The Quantitative Research Studies: Part 2 paper
- Must be at least 1,200 words in length (not including title, abstract and references pages), and formatted according in the Ashford Writing Center’s APA Style (Links to an external site.)
- Must reference at least two scholarly sources (see Scholarly, Peer-Reviewed, and Other Credible Sources (Links to an external site.)), in addition to any required readings you cite.
- Must list the three articles analyzed in the reference list.
- Must include title, abstract and reference pages.
Topic of Interest : Adolescent Behaviors related to Social Media
Quantitative Research Studies
Please see my three quantitative articles below. Thank you.
- Carlyle, K. E., Guidry, J. P. D., Williams, K., Tabaac, A., & Perrin, P. B. (2018). Suicide conversations on Instagram™: contagion or caring? Journal of Communication in Healthcare, 11(1), 12.
The above article collected over 500 samples from Instagram posts two years prior to publishing it’s results to examined how suicide-related posts were portrayed, the extent to which these posts adhered to World Health Organization media guidelines (Links to an external site.) for preventing contagion, and how caring was represented. According to the NurseKillam video(2013), the researchers used the intervention method to provoke a measurable result and it was randomized controlled trial, because there was in intervention, control group and random sample. This article did not meet the qualitative research characteristics because there weren’t any explanations of individuals experiences of and cultures or particular issues (ChrisFlipp, 2014). It was just an experiment.
- Geckle, J. (2016). Use of multimedia or mobile devices by adolescents for health promotion and disease prevention: A literature review. Pediatric Nursing, 42(4), 163.
Geckle (2016) summarized a literature review that showed how adolescents phone ownership increased from ages 14-17 at a 97% rate in the United States. Because this is a specific group of teens (adolescents) and a specific age group, then this quantitative study (Coughlan and Ryan, 2007). The method used for this review was also a systematic review, there were a total of 16 articles reviewed and there was a combination of solely quantitative and mixed-method research studies.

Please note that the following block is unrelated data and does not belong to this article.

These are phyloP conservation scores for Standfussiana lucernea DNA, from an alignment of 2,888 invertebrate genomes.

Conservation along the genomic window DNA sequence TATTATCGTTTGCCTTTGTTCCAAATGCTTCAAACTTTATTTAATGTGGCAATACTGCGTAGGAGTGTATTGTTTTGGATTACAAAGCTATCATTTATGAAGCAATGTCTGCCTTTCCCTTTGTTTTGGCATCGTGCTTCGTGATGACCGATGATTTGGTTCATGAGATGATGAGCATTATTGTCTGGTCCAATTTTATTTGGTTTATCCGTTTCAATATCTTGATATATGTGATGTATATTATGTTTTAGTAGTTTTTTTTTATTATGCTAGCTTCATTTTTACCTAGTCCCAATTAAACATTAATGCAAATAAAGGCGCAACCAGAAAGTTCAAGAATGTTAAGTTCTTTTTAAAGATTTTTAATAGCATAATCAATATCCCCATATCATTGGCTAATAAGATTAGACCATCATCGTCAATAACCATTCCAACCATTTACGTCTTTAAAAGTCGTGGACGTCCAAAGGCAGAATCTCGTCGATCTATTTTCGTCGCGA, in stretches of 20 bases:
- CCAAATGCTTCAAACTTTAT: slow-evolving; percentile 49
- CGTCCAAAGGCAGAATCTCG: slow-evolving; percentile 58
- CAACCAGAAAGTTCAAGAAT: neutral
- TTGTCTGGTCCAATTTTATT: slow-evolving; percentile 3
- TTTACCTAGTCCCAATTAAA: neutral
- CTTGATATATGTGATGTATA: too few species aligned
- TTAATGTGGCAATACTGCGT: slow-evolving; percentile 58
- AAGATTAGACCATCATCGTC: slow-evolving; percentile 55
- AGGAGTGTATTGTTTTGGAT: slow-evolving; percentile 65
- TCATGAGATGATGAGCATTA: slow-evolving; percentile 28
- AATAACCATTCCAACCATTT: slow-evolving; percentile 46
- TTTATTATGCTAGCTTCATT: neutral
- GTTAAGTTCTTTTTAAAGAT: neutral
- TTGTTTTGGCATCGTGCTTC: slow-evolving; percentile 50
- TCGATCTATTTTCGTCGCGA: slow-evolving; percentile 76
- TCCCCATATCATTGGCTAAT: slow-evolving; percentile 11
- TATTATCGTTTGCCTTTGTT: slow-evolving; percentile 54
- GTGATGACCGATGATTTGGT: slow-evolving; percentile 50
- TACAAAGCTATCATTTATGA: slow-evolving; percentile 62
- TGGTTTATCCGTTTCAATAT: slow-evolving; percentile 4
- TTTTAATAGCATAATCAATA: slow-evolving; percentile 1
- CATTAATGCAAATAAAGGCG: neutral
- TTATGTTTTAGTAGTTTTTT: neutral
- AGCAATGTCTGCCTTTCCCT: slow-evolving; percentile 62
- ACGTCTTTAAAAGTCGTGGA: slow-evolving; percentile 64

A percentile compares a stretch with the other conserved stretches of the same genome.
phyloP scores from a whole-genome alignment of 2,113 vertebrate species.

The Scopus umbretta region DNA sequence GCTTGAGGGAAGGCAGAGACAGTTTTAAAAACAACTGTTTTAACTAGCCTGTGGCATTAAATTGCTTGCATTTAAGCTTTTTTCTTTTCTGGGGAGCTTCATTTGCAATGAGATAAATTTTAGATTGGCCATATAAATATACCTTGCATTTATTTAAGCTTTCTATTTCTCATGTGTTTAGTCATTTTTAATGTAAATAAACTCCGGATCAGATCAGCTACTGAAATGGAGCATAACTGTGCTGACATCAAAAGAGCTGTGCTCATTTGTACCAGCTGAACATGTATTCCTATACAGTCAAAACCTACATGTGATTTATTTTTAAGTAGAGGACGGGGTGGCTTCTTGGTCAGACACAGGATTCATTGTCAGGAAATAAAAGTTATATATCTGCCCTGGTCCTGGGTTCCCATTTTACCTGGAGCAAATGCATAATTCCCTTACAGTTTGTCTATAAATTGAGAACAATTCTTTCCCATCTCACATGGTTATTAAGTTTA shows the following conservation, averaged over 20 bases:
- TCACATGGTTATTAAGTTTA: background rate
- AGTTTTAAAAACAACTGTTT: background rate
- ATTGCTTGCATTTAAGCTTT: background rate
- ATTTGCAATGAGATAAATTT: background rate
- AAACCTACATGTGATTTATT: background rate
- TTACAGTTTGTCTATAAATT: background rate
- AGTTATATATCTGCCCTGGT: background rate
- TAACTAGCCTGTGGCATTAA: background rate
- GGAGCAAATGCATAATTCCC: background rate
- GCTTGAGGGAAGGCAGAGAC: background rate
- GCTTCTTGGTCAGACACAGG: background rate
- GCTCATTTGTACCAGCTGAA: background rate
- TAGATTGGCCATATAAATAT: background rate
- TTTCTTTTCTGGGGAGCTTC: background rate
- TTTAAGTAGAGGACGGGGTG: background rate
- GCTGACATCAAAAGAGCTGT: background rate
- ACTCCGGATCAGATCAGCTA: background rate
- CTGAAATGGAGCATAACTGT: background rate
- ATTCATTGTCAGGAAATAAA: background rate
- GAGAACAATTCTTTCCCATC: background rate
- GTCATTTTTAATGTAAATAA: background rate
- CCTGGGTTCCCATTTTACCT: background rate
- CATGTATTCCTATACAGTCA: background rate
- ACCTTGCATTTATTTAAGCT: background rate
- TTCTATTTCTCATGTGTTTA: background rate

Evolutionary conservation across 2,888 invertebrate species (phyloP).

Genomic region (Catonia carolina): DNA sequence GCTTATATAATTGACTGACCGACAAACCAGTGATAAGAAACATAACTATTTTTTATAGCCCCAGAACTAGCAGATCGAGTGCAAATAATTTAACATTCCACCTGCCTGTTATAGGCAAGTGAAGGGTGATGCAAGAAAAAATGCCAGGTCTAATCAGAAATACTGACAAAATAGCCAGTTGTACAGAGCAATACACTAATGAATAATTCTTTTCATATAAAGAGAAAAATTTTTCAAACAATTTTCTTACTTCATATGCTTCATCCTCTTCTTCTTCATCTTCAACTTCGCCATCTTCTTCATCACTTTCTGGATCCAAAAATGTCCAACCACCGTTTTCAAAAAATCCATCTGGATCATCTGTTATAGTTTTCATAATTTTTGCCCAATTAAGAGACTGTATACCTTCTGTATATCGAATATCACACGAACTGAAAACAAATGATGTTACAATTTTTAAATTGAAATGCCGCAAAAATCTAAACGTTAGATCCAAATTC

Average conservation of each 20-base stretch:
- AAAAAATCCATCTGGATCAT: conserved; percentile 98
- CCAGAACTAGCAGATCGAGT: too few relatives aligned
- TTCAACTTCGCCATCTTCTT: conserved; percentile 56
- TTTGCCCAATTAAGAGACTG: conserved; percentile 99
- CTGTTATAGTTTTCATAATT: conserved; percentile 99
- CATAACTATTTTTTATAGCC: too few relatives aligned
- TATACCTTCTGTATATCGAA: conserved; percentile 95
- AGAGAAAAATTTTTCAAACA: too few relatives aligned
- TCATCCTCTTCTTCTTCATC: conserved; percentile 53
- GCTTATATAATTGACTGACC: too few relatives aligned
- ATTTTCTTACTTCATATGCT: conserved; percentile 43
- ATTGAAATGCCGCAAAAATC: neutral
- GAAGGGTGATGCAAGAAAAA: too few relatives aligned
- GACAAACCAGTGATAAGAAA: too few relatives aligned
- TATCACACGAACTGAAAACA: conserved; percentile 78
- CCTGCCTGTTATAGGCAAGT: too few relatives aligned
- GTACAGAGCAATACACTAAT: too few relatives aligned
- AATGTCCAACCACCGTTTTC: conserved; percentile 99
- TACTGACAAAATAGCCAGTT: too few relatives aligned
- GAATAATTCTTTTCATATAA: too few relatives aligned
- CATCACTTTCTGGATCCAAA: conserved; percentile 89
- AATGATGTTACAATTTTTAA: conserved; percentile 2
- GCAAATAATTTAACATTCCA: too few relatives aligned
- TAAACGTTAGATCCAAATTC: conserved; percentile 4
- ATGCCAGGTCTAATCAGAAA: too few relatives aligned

- Sanalan, V., & Taslibeyaz., E. (2019). Discovering Generation Z. Proceedings of the Multidisciplinary Academic Conference, 84–88.
This study is an attempt to investigate the new generation born after 1997, also known as a generation “Z”. For this study there were 882 students that volunteered to fill out the online questionnaire, this was the fist indicator that this was a quantitative research article however, this article covers both mixed method designs (NurseKillam, 2013) qualitative and quantitative. Quantitative data were collected by “New Generation Characteristics” Scale which was created, applied and was analyzed. Then, 10 students, who showed the characteristics of Generation-Z were determined by the scale. The qualitative data of the study were also collected by an interview form.
ChrisFlipp. (2014, January 15). Qualitative vs. quantitative (Links to an external site.) (Links to an external site.) [Video file]. Retrieved from https://youtu.be/2X-QSU6-hPU
Coughlan, M., Cronin, P., & Ryan, F. (2007). Step by-step guide to critiquing research. Part 1: Quantitative research. British Journal of Nursing, 16(11), 658-663. https://info.britishjournalofnursing.com/
NurseKillam. (2013, November 12). Quantitative research designs: Descriptive non-experimental, quasi-experimental or experimental? (Links to an external site.) (Links to an external site.) [Video file]. Retrieved from https://www.youtube.com/watch?v=10nMNh3RMp0